The ill-advised Wisconsin Spring Primary roared to life this morning. Perhaps that's inaccurate, it's more like it stumbled over the starting line, knowing the finish is six days in the future. 

This is certainly going to be the most flawed and dangerous election ever held in Wisconsin. The process was marred by court rulings, inaction on the part of the state legislature, an executive order, litigation, state Supreme Court and US Supreme Court rulings, and a valiant effort on the part of the state elections commission staff to keep up with the election that would not jell. 

So here we stand, with an election that is both a threat to democracy and public health. We are in the depths of a pandemic, and we are being advised to stay at home and even to avoid shopping for groceries until the curve of infection starts to flatten more seriously. We are deep in it. There is no excuse for holding in-person voting today, particularly in areas like Milwaukee where there are only five polling places open today and lines already stretch around the block. It is impossible to imagine a scenario in Milwaukee where the voting will not cause more infection and possibly death. Delaying the election as called for by the Governor yesterday would have been inconvenient and irritating to some, but it would have staved off yet another possible round of infection in this pandemic. The Republican inability to see this is another example of our legislative leaders ignoring the desires and needs of their constituents in an attempt to aggregate more power. It is inexcusable. 

A more insidious feature of today's election, though, is that the election is flawed from the viewpoint of democracy. Fears of voting in public and exhortations from members of both parties in the state caused an unprecedented level of attempted absentee voting. This would have all been well and good except that there are many indications that the process failed under load. Election clerks (who are overworked and underpaid in the best of times) have been struggling to get absentee ballots out to voters, a process that ironically was made more difficult by Judge Conley's well-intentioned ruling extending the period of time to request and return absentee ballots. Since part of this was overturned in court, the period to request ballots was extended, but the period to return them was not. As a result many people who tried to obtain ballots did not get them in time to return them. The constant changing of rules in the last few days made it understandably difficult for voters to understand what they had to do.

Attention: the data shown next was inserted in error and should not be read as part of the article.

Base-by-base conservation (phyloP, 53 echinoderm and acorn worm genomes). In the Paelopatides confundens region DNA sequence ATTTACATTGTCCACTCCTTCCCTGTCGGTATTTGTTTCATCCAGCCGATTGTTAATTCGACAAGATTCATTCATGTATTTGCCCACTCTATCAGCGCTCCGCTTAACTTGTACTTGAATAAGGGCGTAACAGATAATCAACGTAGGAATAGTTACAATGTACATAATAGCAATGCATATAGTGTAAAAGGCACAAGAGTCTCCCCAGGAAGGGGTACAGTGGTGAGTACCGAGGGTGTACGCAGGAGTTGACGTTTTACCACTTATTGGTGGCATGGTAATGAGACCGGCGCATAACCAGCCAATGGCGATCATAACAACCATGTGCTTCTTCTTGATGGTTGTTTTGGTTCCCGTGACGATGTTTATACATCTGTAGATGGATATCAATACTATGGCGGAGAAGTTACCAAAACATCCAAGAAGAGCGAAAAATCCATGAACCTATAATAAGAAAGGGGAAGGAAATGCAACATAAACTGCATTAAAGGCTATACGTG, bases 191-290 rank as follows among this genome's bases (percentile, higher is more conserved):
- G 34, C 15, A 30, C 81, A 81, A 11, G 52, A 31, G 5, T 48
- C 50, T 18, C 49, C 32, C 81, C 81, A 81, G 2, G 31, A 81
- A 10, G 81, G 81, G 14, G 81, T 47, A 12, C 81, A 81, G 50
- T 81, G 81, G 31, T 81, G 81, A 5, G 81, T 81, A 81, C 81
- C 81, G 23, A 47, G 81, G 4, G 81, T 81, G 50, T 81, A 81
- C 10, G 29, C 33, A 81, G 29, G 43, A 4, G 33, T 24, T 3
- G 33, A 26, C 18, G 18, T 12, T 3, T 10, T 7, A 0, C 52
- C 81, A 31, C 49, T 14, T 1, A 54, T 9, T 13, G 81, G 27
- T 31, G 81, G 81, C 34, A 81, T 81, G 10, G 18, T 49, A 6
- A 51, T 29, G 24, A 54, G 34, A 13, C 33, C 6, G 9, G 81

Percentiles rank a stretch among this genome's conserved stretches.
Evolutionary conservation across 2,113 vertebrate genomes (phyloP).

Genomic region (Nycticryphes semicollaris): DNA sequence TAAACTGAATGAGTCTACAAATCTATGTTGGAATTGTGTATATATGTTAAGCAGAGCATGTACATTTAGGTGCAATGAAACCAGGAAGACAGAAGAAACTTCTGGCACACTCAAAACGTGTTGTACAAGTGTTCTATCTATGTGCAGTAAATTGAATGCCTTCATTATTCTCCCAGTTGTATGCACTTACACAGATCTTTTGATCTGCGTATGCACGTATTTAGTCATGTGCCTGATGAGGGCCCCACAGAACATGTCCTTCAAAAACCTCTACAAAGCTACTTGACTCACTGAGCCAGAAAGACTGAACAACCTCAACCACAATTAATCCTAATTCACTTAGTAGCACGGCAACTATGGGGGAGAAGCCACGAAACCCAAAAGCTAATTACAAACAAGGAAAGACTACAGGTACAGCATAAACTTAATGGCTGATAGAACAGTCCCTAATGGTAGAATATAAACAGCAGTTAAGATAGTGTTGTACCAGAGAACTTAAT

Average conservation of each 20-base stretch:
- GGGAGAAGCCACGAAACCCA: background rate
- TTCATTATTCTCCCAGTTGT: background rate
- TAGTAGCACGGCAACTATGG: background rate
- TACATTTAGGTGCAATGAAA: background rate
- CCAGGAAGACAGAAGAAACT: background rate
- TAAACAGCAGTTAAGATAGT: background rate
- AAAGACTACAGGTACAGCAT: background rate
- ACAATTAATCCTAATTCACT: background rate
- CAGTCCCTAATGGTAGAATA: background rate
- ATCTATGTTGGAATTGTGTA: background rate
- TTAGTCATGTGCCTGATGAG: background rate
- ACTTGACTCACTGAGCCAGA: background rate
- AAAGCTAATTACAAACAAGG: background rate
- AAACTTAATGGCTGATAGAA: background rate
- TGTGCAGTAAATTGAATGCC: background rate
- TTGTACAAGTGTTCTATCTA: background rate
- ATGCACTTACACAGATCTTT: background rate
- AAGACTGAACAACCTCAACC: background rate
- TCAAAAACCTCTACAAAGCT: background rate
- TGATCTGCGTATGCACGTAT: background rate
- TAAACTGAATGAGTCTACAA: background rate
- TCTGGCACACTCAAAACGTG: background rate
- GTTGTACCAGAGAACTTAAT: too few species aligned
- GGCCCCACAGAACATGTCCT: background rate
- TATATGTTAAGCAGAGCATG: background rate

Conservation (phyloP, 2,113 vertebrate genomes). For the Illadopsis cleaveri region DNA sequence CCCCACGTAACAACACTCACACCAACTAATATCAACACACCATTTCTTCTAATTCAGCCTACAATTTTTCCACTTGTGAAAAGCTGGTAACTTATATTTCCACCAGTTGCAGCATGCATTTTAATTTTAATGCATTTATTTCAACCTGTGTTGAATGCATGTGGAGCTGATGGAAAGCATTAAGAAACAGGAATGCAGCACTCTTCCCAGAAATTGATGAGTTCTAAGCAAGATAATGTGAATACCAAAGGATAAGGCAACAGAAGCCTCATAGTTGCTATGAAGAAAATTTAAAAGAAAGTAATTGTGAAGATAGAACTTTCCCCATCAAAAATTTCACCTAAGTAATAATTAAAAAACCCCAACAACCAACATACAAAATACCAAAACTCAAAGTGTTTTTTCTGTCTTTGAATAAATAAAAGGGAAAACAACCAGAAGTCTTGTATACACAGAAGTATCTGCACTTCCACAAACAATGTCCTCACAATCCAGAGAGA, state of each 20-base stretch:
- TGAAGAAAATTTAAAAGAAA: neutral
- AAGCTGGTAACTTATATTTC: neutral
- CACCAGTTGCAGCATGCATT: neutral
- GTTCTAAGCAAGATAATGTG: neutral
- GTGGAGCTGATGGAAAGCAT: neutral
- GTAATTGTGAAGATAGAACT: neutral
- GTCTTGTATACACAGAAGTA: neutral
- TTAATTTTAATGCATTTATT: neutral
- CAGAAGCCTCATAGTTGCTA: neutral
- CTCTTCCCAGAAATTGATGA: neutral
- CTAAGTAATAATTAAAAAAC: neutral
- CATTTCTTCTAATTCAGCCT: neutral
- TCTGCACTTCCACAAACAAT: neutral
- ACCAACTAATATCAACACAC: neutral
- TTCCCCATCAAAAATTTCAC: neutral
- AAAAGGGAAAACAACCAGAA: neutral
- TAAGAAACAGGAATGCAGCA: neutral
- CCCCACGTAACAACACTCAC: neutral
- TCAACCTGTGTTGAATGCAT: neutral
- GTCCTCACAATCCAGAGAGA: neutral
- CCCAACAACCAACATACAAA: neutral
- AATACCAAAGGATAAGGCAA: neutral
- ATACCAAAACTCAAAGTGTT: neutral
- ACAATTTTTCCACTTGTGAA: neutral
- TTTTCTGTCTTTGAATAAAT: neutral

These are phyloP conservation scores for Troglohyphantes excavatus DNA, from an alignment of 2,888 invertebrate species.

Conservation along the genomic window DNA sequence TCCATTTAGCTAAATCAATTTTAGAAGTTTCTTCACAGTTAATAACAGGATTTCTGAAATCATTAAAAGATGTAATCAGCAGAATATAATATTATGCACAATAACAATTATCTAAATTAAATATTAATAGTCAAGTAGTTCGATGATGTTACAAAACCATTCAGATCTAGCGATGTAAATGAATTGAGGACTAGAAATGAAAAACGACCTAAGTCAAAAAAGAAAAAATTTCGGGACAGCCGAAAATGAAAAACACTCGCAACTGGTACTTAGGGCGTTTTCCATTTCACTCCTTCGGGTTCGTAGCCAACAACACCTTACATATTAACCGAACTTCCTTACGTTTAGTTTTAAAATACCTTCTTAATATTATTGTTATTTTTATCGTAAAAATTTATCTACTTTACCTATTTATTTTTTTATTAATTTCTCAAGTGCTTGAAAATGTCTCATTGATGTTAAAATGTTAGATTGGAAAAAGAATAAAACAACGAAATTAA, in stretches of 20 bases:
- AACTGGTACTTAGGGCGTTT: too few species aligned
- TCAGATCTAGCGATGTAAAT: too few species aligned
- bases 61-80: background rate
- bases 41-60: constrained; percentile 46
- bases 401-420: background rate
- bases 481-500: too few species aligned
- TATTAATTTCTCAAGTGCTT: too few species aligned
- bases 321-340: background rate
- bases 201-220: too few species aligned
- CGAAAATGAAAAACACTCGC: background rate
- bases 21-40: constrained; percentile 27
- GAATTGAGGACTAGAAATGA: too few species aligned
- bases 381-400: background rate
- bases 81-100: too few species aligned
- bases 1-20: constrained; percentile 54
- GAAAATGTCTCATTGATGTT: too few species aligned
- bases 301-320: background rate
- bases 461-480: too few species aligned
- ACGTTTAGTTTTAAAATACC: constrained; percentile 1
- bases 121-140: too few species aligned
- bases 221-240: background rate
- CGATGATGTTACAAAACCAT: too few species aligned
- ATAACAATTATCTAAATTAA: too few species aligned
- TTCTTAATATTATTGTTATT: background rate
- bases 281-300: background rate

Many voters (including myself) who may have never voted absentee before were caught up in the shifting dates, the problem of getting a witness to ballots while they were trying to self-quarantine, and the difficulty many had uploading proper ID while requesting ballots. All of this is part of the ongoing plan to make voting as difficult as possible in the state, and in this case, the rules really worked. Many who wanted to vote absentee were stymied, as shown by the graph above. A remarkable number of the ballots that have been sent out have not been returned. State-wide as of this morning, 1282762 ballots had been requested, 1273374 had been sent out, but only 864750 had been returned. Either a very large number of voters have waited until the last minute to return their ballots, or many voters just are not going to vote for some reason. We really will not know until April 13 how many of these 400,000 odd ballots have just disappeared into the ozone. Many will undoubtedly arrive too late to be counted.

Locally the numbers are Dunn County - 6946 ballots sent out, 4364 returned. Eau Claire County  - 22648 sent out, 16047 returned, Chippewa County - 11971 sent out, 81118 returned. Local officials have taken steps to make it easy to return the ballots today in their polling places, but it still seems likely that many people requested ballots and either did not receive them in a timely fashion, or they received them and have not returned them for some reason. Particularly disturbing is the confusion caused by the recent court orders. Many people still believed they had until April 13 to return their ballots, but may or may not have found out yesterday that the ballots need to be postmarked by today, April 7. For a period voters were not required to have their ballots witnessed if they confirmed that they did not feel they could safely have their ballot witnessed for health reasons. In a lot of cases people heard the good news, but then did not hear the changes. There will be many ballots uncounted for people who made a sincere effort to vote. This is no way to run an election.

On April 13 the vote totals will be released. At that time we will know who won the elections, but we will never be certain how many did not vote out of fear of illness, how many tried to vote by absentee ballot but were stopped by the ever-changing rules, and how many just gave up because the process was so convoluted. Those who go out to vote in person today are putting themselves and the poll workers at risk. This all could have been averted if Gov. Evers' executive order yesterday had not been thwarted by Republicans in the state, mostly over concerns of "voter fraud" that never seems to actually exist. The people of the state deserve better elections and they deserve better representation.

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Steve Hanson

Steve is a web designer and recently retired from running the hosting and development company Cruiskeen Consulting LLC. Cruiskeen Consulting LLC is the parent company of Wis.Community, and publication of this site continues after his retirement.

Steve is a member of LION Publishers and the Local Media Association, is active in Health Dunn Right, and is vice-president of the League of Women Voters of the greater Chippewa Valley


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